Mexican professional soccer star Carlos Vela plays and captains Los Angeles FC, where he won the Supporters' Shield and MLS Golden Boot. As he and his MLS team prepare for the upcoming Leagues Cup, Vela sat down with M&F to discuss what makes a dangerous player and what he's learned in his career so far.
Carlos Vela started his football career in Mexico where he was top scorer at the 2005 FIFA U-17 World Cup and soon after moved to the Premier League by signing with Arsenal. He later played for La Real for six years, where he scored 73 goals in 250 games. On his Arsenal return, Vela scored a hat-trick in the League Cup win over Sheffield United, with the second goal being voted one of Arsenal's top 50 goals. At 34, Vela is still a dangerous attacking force, but what has he learned from his thousands of hours on the pitch? As team captain, Vela leads by example, defying pressure from the younger players who are keen to surround him. But with Los Angeles FC currently at the top of the Western Conference, these younger players shouldn't underestimate his abilities and could do far worse than heed his sage advice:
Listen and learn to improve your game
"Sometimes our youth makes us focus on our mistakes and the needs of our teammates," explains the football legend. "When you're young, you make more mistakes," he says. “You don't listen much, but over the years you start to understand that the most important thing is to learn from others and do the right things. If you do that, success will come. When you start doing your own thing, you're selfish and you just want to score goals and you're like, 'I don't care about the rest' and you're going to have trouble... When different people are all saying the same (constructive) things (about how you play), then something isn't going well, so you have to listen."
Keep calm and focus on the size of the football
When you learn how to block out noise and distractions that throw you off course, you will achieve great results. "Sometimes when you're young you start having a lot of things on your mind, and sometimes they're not good," says Vela. "So as you start to become more experienced and have more composure about what's best for you and your team, you start making better decisions. I think everyone experiences that, but it really is like that. If you were to compare my brain to my body 20 years ago, I would certainly have flown with all the experience I have now, but that's part of the process."
Older players can use age as an advantage
While more mature players like Vela may be overtaken by some players half his age, this goalscorer understands that with age comes wisdom. "Today (mature players) may lose speed, maybe power, but mentally you win," he explains. "Mentally you're a bit ahead of the young people, so you can work with that. You have to think where to go before the other guys run away and you have to know what the game needs from you and be in better positions because if you only rely on speed you will lose most of the time. So you have to be smarter about it. Before you get the ball, you need to think, “What's next?” and be prepared in front of the others to get a good score.”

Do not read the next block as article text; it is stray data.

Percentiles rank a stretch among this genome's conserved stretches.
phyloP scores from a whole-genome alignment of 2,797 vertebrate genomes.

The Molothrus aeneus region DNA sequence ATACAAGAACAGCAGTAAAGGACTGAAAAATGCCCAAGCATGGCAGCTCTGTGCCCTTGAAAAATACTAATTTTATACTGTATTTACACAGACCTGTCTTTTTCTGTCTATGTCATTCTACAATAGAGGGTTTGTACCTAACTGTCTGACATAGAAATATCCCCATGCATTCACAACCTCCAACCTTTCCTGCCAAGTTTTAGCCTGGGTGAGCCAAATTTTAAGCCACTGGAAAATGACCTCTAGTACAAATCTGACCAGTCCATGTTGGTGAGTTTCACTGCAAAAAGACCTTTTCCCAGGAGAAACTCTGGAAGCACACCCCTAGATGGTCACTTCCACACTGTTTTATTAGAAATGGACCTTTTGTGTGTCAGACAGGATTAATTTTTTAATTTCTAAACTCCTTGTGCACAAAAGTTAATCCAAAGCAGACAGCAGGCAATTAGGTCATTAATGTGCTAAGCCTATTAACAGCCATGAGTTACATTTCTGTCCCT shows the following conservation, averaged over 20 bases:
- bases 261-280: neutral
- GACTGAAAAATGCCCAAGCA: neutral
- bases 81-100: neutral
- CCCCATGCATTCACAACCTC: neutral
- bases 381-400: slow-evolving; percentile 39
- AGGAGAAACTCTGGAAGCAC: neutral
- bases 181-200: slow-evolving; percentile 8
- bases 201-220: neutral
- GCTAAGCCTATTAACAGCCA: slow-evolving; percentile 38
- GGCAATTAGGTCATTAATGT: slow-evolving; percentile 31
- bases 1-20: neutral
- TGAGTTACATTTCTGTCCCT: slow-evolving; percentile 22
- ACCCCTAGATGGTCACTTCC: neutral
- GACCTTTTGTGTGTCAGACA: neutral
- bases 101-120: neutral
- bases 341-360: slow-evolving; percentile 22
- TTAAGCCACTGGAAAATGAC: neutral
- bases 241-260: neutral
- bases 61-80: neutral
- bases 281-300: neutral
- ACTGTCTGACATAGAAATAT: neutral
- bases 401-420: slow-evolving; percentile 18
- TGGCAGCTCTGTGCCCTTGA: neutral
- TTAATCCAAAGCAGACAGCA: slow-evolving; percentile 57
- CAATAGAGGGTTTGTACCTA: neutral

Goals in the gym become match points for Carlos Vela
Fortunately, while it's difficult to match the cardio intensity that a 90-minute soccer game entails, Vela has kept fit through many games this season. Still, Vela uses the gym to work on other aspects of his game. "It's so important, and you realize that as you get older," says the attacker.
"You have to keep a good routine because your body isn't the same, so you have to prepare for the youngest man to go to the gym." Vela tells M&F that he works on his flexibility with resistance bands and has a particular interest in building his explosive power to stay ahead of the curve. Vela uses plyometric training; He contracts and stretches his muscles through sprints and other activities like box jumps to stay ahead of the competition. Vela says working in the gym around his soccer training is just as important as learning the soccer technique itself. The captain also believes the level of the game will only continue to improve as younger players switch to gym training earlier in their careers.
Of course, the level of play will be put to the test at the 2023 Leagues Cup when it all kicks off from July 21st to August 19th. This is a World Cup style tournament in which all MLS and LIGA MX clubs participate. And throughout the summer, Coors Light (the official beer of the League Cup) reinforces its commitment to football fans through a partnership with Vela and the development of themed packaging, on-site activations and athlete partnerships to be enjoyed at every single game. A coveted piece of merchandise will be a branded scarf with pockets for Coors cans. "I am very pleased to be part of this partnership," says Vela. “Because we know how crazy and passionate football fans are. And in this league, for sure, people will be very excited.”
Coors Light's involvement in the new and exciting league illustrates the growing interest in US soccer. "w it's my sixth year here," says Vela. "And every year is an improvement and seeing that makes you feel good to be a part of something that just keeps getting better. I want to help this league to grow and go in the right direction and I think that this year when Messi comes there will be a lot of good players looking to this league."
Indeed, seven-time Ballon d'OR winner Lionel Messi is now part of the MLS after joining Inter Miami CF but Vela has no intention of being distracted by the excitement surrounding his arrival. "Of course you can always do a little better, but I think we're doing really well because we've played a lot of games and the squad is a very tight group," said the Los Angeles FC team captain. "So in the end I think we prepared really well."